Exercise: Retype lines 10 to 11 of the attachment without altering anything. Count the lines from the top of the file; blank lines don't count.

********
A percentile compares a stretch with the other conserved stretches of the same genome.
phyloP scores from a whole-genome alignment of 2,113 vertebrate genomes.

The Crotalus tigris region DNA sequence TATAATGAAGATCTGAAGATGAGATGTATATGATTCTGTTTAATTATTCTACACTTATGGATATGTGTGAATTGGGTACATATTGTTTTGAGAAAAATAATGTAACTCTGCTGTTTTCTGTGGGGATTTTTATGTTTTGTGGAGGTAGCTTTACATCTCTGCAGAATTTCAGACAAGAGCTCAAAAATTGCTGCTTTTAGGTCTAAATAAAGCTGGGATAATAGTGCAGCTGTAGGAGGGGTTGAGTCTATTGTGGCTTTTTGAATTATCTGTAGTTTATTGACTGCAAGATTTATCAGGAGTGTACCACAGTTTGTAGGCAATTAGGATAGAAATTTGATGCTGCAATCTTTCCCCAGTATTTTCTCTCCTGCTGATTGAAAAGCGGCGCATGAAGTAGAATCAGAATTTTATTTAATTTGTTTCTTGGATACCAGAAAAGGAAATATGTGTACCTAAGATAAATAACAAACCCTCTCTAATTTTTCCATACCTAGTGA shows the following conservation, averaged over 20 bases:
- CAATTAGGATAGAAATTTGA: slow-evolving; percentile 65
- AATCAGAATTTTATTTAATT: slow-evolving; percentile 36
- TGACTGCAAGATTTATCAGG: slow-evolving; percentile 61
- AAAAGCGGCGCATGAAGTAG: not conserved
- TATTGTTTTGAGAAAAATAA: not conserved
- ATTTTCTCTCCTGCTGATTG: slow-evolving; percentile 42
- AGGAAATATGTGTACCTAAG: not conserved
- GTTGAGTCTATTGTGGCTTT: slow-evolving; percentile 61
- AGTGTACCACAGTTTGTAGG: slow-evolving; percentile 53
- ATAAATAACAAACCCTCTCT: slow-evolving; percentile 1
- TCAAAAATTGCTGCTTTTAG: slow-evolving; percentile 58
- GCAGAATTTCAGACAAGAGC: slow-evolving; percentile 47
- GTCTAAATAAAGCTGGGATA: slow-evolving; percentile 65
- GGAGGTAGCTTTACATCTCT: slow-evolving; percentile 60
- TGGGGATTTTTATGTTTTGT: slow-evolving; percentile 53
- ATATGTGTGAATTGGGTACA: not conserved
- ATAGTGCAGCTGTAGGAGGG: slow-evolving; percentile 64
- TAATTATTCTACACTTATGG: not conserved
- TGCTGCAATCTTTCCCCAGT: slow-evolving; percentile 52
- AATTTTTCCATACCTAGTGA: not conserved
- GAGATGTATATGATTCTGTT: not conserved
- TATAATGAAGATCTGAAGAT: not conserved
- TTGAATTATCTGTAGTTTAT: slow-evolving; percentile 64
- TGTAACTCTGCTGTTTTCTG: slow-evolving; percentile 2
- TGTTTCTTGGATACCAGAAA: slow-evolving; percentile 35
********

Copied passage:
- AGGAAATATGTGTACCTAAG: not conserved
- GTTGAGTCTATTGTGGCTTT: slow-evolving; percentile 61